Investigation into the accident uncovered that the truck driver was under the influence at the time. Ronald Eugene Graybeal, 50, is in the Durham County jail after being charged with driving while impaired and three counts of felony death by vehicle.

Graybeal was driving a truck owned by an East Tennessee company, Hawley Transport, that has been cited for dozens of violations related to fatigued drivers and unsafe driving, according to federal inspection records.

In 11 fatigue cases, inspectors pulled Hawley drivers out of service and did not allow them to continue driving. Those violations include driving more than 11 hours without rest and providing false or incomplete records to show how many hours the driver had been at the wheel.

Prior to this accident, Hawley trucks had been involved in two crashes in early 2010 in Kentucky and Tennessee, including one that involved an injury.

Unsafe truck drivers are killing innocent people

This unfortunate incident has highlighted the critical need for both truck drivers and trucking companies to be on top of safety. Don’t wait for people to die before implementing safety measures.

While truck driving can be a dangerous job (and some truck driving jobs more dangerous than the rest) there are some key things that both drivers and trucking companies can do to maximize both their own safety, and that of the general public.

Truck GPS systems save lives

As DOT and FMCSA continue to tighten up regulations around driving conditions and driver safety records, fleet owners can stay a step ahead with a GPS fleet tracking solution such as Telogis Fleet. Telogis Fleet, along with Telogis Mobile, contributes to driver safety in several ways.

HOS – Telogis Mobile automatically tracks individual driver hours and provides a logged safety record that cannot be falsified. It provides an accurate and reliable way to make sure your drivers are complying with the maximum number of driving hours.

Pre and Post Trip Inspections – Telogis Mobile provides a way to have your drivers complete safety inspections and submit these electronically using their electronic navigation device.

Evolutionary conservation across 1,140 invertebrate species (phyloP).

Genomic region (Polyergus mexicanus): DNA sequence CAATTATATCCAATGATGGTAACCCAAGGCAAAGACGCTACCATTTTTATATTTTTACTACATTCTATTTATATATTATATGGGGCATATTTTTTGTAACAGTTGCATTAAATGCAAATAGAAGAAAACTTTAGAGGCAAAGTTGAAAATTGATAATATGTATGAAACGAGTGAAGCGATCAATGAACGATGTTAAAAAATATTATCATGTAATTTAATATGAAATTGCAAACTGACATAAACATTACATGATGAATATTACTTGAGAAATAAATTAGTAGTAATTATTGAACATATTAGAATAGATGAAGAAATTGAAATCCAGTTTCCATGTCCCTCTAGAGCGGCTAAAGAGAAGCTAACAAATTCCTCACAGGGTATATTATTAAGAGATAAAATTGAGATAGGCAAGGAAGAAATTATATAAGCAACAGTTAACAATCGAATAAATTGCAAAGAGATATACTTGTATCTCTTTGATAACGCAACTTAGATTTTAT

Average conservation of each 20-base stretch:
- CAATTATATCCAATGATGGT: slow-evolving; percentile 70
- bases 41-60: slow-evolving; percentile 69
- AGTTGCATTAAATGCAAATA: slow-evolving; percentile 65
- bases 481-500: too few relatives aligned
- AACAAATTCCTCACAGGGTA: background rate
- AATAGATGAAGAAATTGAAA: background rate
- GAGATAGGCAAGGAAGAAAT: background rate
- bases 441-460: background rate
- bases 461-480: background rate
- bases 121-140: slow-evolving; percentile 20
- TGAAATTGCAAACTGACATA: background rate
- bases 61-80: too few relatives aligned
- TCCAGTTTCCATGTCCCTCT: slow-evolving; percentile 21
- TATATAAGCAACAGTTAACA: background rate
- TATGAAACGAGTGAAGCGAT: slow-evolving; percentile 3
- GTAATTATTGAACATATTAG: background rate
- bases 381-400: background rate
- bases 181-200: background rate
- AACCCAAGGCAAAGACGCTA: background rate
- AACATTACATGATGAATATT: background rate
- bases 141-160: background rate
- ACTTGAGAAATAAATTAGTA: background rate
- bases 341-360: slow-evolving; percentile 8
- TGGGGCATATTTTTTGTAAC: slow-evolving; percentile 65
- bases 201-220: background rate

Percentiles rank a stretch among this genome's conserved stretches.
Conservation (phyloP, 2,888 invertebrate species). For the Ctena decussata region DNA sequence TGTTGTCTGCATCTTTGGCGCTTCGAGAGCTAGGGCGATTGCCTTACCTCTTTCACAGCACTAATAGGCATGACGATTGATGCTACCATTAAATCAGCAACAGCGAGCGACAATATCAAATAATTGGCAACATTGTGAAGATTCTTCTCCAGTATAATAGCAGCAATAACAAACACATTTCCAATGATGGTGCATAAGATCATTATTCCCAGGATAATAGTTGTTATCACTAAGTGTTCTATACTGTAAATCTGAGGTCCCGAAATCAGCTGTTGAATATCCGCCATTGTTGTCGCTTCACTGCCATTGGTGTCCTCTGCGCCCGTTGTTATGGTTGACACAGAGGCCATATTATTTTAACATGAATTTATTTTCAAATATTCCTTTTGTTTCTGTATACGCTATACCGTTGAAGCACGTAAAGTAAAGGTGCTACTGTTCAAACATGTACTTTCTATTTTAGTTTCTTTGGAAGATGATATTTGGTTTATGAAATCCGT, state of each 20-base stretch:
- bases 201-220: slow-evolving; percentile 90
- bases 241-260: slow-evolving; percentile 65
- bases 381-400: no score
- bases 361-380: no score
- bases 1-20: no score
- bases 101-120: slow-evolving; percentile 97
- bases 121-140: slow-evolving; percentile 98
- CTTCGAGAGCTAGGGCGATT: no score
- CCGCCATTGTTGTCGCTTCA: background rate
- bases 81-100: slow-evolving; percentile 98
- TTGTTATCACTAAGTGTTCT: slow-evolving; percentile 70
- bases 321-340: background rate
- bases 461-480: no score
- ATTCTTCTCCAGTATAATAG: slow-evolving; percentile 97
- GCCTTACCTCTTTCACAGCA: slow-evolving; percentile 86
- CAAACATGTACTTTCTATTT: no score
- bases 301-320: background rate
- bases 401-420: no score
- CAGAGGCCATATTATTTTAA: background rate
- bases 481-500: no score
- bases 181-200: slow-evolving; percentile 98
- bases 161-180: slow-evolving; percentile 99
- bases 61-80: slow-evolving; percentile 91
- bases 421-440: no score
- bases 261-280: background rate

Safe Driving – Telogis Fleet can monitor dangerous driving including harsh braking or acceleration as well as speeding. These are often symptoms of a driver more likely to be involved in an accident.

Workload Balancing – Overworked drivers are a hazard to themselves and other road users. Telogis Route offers advanced scheduling of drivers to make sure no one is overworked and routes fairly distributed among staff.

Improving the reputation of truckers

Unfortunately it’s accidents such as this, caused by a drugged-out driver, that give good truckers a bad name. You can do your part in promoting truck drivers and trucking industry as safety conscious by employing good driver systems to make sure one bad apple doesn’t spoil it for the rest of us.

 

 

Government fleets – The easiest way to switch on to telematics

The old image of government departments being the epitome of inefficiency are rapidly disappearing as public spending comes under closer scrutiny, along with greater accountability and transparency on all fiscal activities.

This has had a direct impact on government fleets, forcing them to do more with less and work hard to improve efficiency in all areas of their fleet operation. If they hadn’t already it’s likely they’d be looking for a system to help them cut costs and boost efficiency – what they’d be looking for is a telematics system.

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Four reasons why training your staff will pay for itself

While fuel is one of the highest operating costs facing trucking fleets today, labor costs can also make a significant impact on a fleet’s profitability. So while you’re doing everything you can to run a fuel-efficient fleet, are you overlooking another way of trimming fleet costs – investing in your staff?

To train or not to train?

Many managers struggle with the decision to provide specialized training for their staff or not. Some drawbacks to staff training can be:

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Pushing your trucks uphill? You don’t have to!

Hill driving is not ideal for getting the maximum fuel efficiency from a vehicle. Most drivers know that. Endless gear changes, the extra fuel burned dragging a heavy load up the hill, then using engine braking or gear changes to slow your descent on the other side. But what can you do about it?

Not a lot if there’s only one way to your destination but now there’s advanced GPS routing that could show you a better way.